Thor Thor - 4 months ago 7
Java Question

Generic factory with unknown implementation classes

Let's assume two interfaces:

public interface FruitHandler<T extends Fruit>
{
setFruit(T fruit);
T getFruit();
}

public interface Fruit
{
}


Now I want a factory to create
FruitHandlers
(e.g.
AppleHander
,
OrangeHandler
, ...), but the
FruitHandlerFactory
does not know neccessary about the implementing classes of both interfaces (like in java parameterized generic static factory). The
FruitHandlerFactory
should work in this way (where
OrangeHandler
implements
FruitHandler
and
Orange
implements
Fruit
):

FruitHandlerFactory fhf = new FruitHandlerFactory<OrangeHandler,Orange>();
OrangeHandler fh = fhf.create();
Orange orange = (Orange)fh.getFruit();


This should be the factory:

public class FruitHandlerFactory<A extends FruitHandler, B extends Fruit>
{
public FruitHandler create()
{
FruitHandler<Fruit> fh = new A<B>(); //<--- ERROR
fh.setFruit(new B());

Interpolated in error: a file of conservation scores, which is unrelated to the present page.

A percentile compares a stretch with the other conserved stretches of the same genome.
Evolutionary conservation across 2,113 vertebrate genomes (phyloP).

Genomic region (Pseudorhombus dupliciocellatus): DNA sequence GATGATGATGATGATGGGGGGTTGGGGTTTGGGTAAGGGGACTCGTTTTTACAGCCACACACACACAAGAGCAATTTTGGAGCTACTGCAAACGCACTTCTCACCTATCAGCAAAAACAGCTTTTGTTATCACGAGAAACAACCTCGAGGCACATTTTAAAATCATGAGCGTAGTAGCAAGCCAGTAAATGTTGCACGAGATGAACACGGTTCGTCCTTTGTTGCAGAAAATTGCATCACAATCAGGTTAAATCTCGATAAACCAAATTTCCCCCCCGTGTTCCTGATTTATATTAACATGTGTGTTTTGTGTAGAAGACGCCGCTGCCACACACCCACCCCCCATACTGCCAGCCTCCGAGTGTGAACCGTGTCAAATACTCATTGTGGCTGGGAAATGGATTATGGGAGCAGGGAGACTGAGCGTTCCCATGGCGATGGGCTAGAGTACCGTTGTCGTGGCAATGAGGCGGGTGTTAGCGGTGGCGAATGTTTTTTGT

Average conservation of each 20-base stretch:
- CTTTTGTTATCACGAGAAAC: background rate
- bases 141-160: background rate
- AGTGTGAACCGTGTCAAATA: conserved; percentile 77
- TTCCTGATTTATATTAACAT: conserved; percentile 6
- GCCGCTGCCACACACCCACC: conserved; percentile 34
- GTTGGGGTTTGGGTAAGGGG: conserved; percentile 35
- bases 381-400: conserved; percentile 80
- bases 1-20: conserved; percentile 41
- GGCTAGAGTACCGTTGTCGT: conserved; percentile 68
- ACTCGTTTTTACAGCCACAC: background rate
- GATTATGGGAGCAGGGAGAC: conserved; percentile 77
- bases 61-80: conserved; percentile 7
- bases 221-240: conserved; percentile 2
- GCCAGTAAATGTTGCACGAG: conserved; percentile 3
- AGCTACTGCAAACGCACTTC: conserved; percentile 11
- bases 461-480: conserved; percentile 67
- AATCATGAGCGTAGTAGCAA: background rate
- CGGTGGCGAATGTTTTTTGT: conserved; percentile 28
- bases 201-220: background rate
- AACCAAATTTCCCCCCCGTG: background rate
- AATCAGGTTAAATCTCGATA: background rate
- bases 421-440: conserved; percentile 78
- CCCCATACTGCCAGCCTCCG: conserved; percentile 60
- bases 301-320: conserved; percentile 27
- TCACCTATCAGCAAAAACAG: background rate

return fh;
}
}


Where I get this error:

The type A is not generic; it cannot be parameterized with arguments <B>


BTW: Is it possible to make the
create()
method static?

Answer

Since generics in Java are implemented using erasure, the type information of FruitHandlerFactory will not be available at runtime, which means you can't instantiate A (or B) this way.

You can, however pass in a Class object of the correct type to work around this:

public class FruitHandlerFactory<H extends FruitHandler<F>, F extends Fruit> {
    final Class<H> handlerClass;
    final Class<F> fruitClass;

    public FruitHandlerFactory(final Class<H> handlerClass, final Class<F> fruitClass) {
        this.handlerClass = handlerClass;
        this.fruitClass = fruitClass;
    }

    public H create() throws InstantiationException, IllegalAccessException {
        H handler = handlerClass.newInstance();
        handler.setFruit(fruitClass.newInstance());
        return handler;
    }
}

A minor drawback is that you'll have to write the type names three times(1) if you want to instantiate a FruitHandlerFactory:

FruitHandlerFactory fhf = new FruitHandlerFactory<OrangeHandler,Orange>(OrangeHandler.class, Orange.class);

You can somewhat reduce that by producing a static createFactory() method on your FruitHandlerFactory:

static <H extends FruitHandler<F>, F extends Fruit> FruitHandlerFactory<H, F> createFactory(
        final Class<H> handlerClass, final Class<F> fruitClass) {
    return new FruitHandlerFactory<H, F>(handlerClass, fruitClass);
}

and use it like this:

FruitHandlerFactory fhf = FruitHandlerFactory.createFactory(OrangeHandler.class, Orange.class);
Comments